In 2015, police officers killed 1,146 people in the United States, according to The Counted, the Guardian newspaper’s online project documenting police killings. The vast majority were by gunshot, and one in five victims were unarmed. Of the total number, 193 (16%) were African American males aged between 15-34, despite representing just 2% of the general US population. The rate of police-involved deaths for this group is five times higher than for white men of the same age.
These numbers, though staggering, are no longer surprising. Awareness of the disproportionate killing of African Americans by law enforcement has grown in the US and internationally, ever since the fatal shooting in 2014 of 18-year-old Michael Brown by a white officer in Ferguson, Missouri that started the Black Lives Matter movement of protests and resistance. Stories of police acting too quickly with force flooded the media, with footage filmed on bystanders’ smart phones often corroborating the claims that many victims had been unarmed.
This is the hostile and complex climate into which award-winning British documentary filmmaker James Jones waded when he began to investigate the death of (African American) William Chapman, who was 18 years old when he was shot by (white) police officer Steve Rankin in Portsmouth, Virginia, in April 2015. Over the course six months, Jones interviewed members of Chapman’s family, Rankin’s family and the community, documenting their lives in the lead up to Rankin’s trial in August 2015.
Searing and Forensic
The result of Jones’s research is a feature-length documentary, Unarmed Black Male, which premiered on BBC Two in November 2016. It is a searing and forensic look at one particular case, in an attempt to make sense of a vast phenomenon. Providing only a few facts and numbers, the documentary avoids a narrative, instead letting events and people speak for themselves.
“In a way, showing the human side of the problem [only] increases the sense of divide,” Jones said during his recent public lecture at LSE’s Polis think tank. Because communities in the South are still often segregated along racial lines, Jones and his producer spent weeks gaining the trust of Chapman’s mother and those around her – “as a white, middle-class British journalist, you immediately stand out” – but the family soon saw him as an ally in their fight for justice.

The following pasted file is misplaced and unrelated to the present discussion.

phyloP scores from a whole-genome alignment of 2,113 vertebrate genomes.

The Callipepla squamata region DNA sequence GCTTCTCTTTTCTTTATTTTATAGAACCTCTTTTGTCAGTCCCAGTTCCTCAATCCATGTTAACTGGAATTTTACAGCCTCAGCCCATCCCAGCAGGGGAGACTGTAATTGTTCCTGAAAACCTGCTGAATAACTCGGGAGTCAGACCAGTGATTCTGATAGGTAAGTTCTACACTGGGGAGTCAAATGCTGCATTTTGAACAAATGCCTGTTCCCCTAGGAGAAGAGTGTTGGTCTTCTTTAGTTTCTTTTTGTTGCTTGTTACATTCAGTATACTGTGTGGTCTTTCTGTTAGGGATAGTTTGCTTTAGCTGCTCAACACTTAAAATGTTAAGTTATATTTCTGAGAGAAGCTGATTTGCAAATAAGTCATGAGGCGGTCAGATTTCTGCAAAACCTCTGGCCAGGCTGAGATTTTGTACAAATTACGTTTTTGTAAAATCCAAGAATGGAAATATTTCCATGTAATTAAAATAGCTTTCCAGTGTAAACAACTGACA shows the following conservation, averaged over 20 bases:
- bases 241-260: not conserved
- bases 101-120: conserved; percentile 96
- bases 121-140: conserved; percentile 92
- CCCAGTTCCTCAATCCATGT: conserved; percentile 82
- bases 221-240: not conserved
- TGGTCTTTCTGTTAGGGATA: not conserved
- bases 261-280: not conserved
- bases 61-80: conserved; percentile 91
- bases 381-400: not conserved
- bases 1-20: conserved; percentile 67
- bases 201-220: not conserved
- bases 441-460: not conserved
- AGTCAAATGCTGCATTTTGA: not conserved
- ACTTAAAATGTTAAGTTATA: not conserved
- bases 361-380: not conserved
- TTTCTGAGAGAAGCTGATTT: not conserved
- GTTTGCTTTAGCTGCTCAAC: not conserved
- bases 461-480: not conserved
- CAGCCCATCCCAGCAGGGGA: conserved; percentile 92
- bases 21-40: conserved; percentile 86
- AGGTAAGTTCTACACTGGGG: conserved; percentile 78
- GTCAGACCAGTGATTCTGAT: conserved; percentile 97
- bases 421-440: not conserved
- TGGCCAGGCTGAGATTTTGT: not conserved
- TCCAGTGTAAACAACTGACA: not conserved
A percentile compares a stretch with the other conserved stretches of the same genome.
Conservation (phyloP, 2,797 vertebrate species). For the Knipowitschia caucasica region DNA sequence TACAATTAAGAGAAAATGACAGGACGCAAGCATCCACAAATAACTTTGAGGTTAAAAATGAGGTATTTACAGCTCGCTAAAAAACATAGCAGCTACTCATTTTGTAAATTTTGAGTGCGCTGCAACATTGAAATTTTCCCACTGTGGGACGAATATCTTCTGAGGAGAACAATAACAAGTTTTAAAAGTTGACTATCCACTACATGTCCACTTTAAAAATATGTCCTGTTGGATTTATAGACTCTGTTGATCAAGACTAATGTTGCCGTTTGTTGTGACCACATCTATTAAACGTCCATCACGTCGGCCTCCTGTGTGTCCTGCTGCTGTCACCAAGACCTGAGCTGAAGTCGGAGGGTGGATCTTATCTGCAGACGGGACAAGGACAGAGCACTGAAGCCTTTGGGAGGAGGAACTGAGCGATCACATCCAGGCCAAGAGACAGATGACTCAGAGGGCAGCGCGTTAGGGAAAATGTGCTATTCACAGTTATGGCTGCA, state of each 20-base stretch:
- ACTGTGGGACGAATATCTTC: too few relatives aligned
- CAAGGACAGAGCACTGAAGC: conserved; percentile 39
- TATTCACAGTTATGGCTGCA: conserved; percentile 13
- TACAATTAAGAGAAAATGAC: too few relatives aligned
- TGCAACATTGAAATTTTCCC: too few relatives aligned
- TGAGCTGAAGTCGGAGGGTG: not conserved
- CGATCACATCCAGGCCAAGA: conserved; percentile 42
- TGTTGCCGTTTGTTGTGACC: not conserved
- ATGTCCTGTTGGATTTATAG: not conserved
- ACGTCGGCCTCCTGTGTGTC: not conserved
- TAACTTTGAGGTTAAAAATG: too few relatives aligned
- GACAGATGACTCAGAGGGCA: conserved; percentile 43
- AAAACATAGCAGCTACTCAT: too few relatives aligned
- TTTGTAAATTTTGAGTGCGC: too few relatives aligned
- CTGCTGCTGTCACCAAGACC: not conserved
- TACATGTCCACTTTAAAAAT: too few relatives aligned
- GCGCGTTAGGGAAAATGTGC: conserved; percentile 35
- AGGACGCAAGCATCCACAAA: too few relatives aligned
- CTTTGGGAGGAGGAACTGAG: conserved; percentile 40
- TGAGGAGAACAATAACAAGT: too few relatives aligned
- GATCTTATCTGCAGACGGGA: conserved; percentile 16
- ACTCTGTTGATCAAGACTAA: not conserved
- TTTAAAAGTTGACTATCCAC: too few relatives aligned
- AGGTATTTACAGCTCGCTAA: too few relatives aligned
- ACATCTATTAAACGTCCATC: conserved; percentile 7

Unarmed Black Male’s main focus is the victim’s family, but the inclusion of Rankin’s own voice shows how complex the debate continues to be. Speaking on camera, Rankin insists that he was following protocol, adding that the standard reprimand for a police officer involved in a fatality is three weeks of administrative leave. “Sometimes you even get a medal,” he says with a smile.
“The story that he was clinging onto was that he was a good cop, when our documentary showed that he clearly wasn’t,” said Jones. Interviews with Rankin’s former boss and ex-wife present a man obsessed with the power of the firearm. Raw footage from the first time Rankin killed someone while on duty, when he shot an unarmed drunken loiterer eleven times for putting his hand near his waist, speaks for itself.
In all of the 1,146 cases, only 36 police officers were charged with a crime, and of these, only 6 were convicted. Officer Steve Rankin was one of them. In August 2015, he was found guilty of voluntary manslaughter and sentenced to two and a half years in prison.
Asked whether he believes that documentaries can have an impact on the social issues they portray, Jones was hesitant to ascribe too much influence to his own work. “Because police shootings are such a thorny issue, it’s such a systemic protracted problem – there’s no clear solution.” Still, investigative documentaries have more budget and scope than local press, and so can reach a much larger audience. And soaring appetites for quality documentaries mean there is more funding available than ever before to tell stories like Champan’s.
Pressure from outside the US is beginning to have an influence, too: In August 2016, The Guardian reported that the US justice department would introduce a new federal system of recording police killings directly modelled on The Counted’s methodology. These may be small steps in addressing a systemic problem, but they do much to cement the role of deep, honest journalism in advancing social justice.
James Jones’s films are broadcast around the world, primarily on the BBC, Channel 4 and PBS Frontline, and he has won an Emmy, a Grierson, a Rory Peck Award, and has been nominated four times at the BAFTAs. Unarmed Black Male will play at select festivals next spring. Follow him on Twitter: @jamesjonestv
Fiona Koch is a candidate for the M.Sc. in Media & Communications and Communications Manager for Ashoka Ireland, where she writes about social innovation and entrepreneurship. Follow her on Twitter: @fijinsky